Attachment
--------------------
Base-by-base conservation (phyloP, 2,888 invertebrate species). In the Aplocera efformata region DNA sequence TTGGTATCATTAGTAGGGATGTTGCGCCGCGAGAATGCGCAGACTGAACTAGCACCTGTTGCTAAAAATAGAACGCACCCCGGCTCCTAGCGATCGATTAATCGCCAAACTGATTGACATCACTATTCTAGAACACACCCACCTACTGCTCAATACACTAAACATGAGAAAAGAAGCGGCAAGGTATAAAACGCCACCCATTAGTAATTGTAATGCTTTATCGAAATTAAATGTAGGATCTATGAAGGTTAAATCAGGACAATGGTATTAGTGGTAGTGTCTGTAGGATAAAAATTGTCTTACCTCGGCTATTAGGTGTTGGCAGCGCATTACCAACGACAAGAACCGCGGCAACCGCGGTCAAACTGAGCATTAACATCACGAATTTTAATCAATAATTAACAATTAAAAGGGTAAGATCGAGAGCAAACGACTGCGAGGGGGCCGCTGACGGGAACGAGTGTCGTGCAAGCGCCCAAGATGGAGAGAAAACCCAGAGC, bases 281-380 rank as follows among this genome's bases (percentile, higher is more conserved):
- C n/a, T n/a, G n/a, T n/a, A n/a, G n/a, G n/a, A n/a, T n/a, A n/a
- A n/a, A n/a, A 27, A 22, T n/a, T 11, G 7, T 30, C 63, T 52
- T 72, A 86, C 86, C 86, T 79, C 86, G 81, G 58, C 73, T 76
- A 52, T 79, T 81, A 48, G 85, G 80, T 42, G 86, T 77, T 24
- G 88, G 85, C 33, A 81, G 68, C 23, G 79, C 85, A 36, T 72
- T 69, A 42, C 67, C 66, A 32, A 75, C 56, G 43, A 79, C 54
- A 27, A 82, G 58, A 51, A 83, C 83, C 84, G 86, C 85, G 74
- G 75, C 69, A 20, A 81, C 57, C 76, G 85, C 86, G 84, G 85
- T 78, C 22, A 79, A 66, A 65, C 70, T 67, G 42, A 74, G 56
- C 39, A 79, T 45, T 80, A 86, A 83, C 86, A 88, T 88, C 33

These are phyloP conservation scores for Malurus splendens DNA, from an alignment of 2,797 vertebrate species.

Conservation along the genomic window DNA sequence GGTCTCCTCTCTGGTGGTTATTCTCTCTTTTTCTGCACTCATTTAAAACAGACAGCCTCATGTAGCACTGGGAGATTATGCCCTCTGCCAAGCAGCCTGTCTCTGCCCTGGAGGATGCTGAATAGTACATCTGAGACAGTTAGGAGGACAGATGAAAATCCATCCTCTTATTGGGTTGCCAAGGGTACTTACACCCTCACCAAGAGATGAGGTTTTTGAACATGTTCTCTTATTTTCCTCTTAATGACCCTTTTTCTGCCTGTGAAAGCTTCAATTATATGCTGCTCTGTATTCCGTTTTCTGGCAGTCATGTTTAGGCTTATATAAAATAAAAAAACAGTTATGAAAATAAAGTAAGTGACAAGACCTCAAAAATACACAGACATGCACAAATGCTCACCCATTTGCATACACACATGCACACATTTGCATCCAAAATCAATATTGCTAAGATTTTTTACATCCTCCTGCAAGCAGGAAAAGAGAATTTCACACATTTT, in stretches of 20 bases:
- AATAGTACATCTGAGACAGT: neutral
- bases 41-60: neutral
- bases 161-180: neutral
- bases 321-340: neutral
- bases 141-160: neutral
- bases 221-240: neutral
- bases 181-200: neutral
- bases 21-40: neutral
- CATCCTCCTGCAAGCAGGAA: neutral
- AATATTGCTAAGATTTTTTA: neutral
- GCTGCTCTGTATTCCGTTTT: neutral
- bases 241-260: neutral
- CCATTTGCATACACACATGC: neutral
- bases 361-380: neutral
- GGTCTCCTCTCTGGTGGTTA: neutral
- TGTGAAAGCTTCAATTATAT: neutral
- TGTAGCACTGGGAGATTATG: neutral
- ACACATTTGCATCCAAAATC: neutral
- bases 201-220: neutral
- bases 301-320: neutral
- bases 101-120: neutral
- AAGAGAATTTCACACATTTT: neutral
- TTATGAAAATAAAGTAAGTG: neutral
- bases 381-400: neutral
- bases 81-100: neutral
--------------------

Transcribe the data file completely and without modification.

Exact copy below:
Base-by-base conservation (phyloP, 2,888 invertebrate species). In the Aplocera efformata region DNA sequence TTGGTATCATTAGTAGGGATGTTGCGCCGCGAGAATGCGCAGACTGAACTAGCACCTGTTGCTAAAAATAGAACGCACCCCGGCTCCTAGCGATCGATTAATCGCCAAACTGATTGACATCACTATTCTAGAACACACCCACCTACTGCTCAATACACTAAACATGAGAAAAGAAGCGGCAAGGTATAAAACGCCACCCATTAGTAATTGTAATGCTTTATCGAAATTAAATGTAGGATCTATGAAGGTTAAATCAGGACAATGGTATTAGTGGTAGTGTCTGTAGGATAAAAATTGTCTTACCTCGGCTATTAGGTGTTGGCAGCGCATTACCAACGACAAGAACCGCGGCAACCGCGGTCAAACTGAGCATTAACATCACGAATTTTAATCAATAATTAACAATTAAAAGGGTAAGATCGAGAGCAAACGACTGCGAGGGGGCCGCTGACGGGAACGAGTGTCGTGCAAGCGCCCAAGATGGAGAGAAAACCCAGAGC, bases 281-380 rank as follows among this genome's bases (percentile, higher is more conserved):
- C n/a, T n/a, G n/a, T n/a, A n/a, G n/a, G n/a, A n/a, T n/a, A n/a
- A n/a, A n/a, A 27, A 22, T n/a, T 11, G 7, T 30, C 63, T 52
- T 72, A 86, C 86, C 86, T 79, C 86, G 81, G 58, C 73, T 76
- A 52, T 79, T 81, A 48, G 85, G 80, T 42, G 86, T 77, T 24
- G 88, G 85, C 33, A 81, G 68, C 23, G 79, C 85, A 36, T 72
- T 69, A 42, C 67, C 66, A 32, A 75, C 56, G 43, A 79, C 54
- A 27, A 82, G 58, A 51, A 83, C 83, C 84, G 86, C 85, G 74
- G 75, C 69, A 20, A 81, C 57, C 76, G 85, C 86, G 84, G 85
- T 78, C 22, A 79, A 66, A 65, C 70, T 67, G 42, A 74, G 56
- C 39, A 79, T 45, T 80, A 86, A 83, C 86, A 88, T 88, C 33

These are phyloP conservation scores for Malurus splendens DNA, from an alignment of 2,797 vertebrate species.

Conservation along the genomic window DNA sequence GGTCTCCTCTCTGGTGGTTATTCTCTCTTTTTCTGCACTCATTTAAAACAGACAGCCTCATGTAGCACTGGGAGATTATGCCCTCTGCCAAGCAGCCTGTCTCTGCCCTGGAGGATGCTGAATAGTACATCTGAGACAGTTAGGAGGACAGATGAAAATCCATCCTCTTATTGGGTTGCCAAGGGTACTTACACCCTCACCAAGAGATGAGGTTTTTGAACATGTTCTCTTATTTTCCTCTTAATGACCCTTTTTCTGCCTGTGAAAGCTTCAATTATATGCTGCTCTGTATTCCGTTTTCTGGCAGTCATGTTTAGGCTTATATAAAATAAAAAAACAGTTATGAAAATAAAGTAAGTGACAAGACCTCAAAAATACACAGACATGCACAAATGCTCACCCATTTGCATACACACATGCACACATTTGCATCCAAAATCAATATTGCTAAGATTTTTTACATCCTCCTGCAAGCAGGAAAAGAGAATTTCACACATTTT, in stretches of 20 bases:
- AATAGTACATCTGAGACAGT: neutral
- bases 41-60: neutral
- bases 161-180: neutral
- bases 321-340: neutral
- bases 141-160: neutral
- bases 221-240: neutral
- bases 181-200: neutral
- bases 21-40: neutral
- CATCCTCCTGCAAGCAGGAA: neutral
- AATATTGCTAAGATTTTTTA: neutral
- GCTGCTCTGTATTCCGTTTT: neutral
- bases 241-260: neutral
- CCATTTGCATACACACATGC: neutral
- bases 361-380: neutral
- GGTCTCCTCTCTGGTGGTTA: neutral
- TGTGAAAGCTTCAATTATAT: neutral
- TGTAGCACTGGGAGATTATG: neutral
- ACACATTTGCATCCAAAATC: neutral
- bases 201-220: neutral
- bases 301-320: neutral
- bases 101-120: neutral
- AAGAGAATTTCACACATTTT: neutral
- TTATGAAAATAAAGTAAGTG: neutral
- bases 381-400: neutral
- bases 81-100: neutral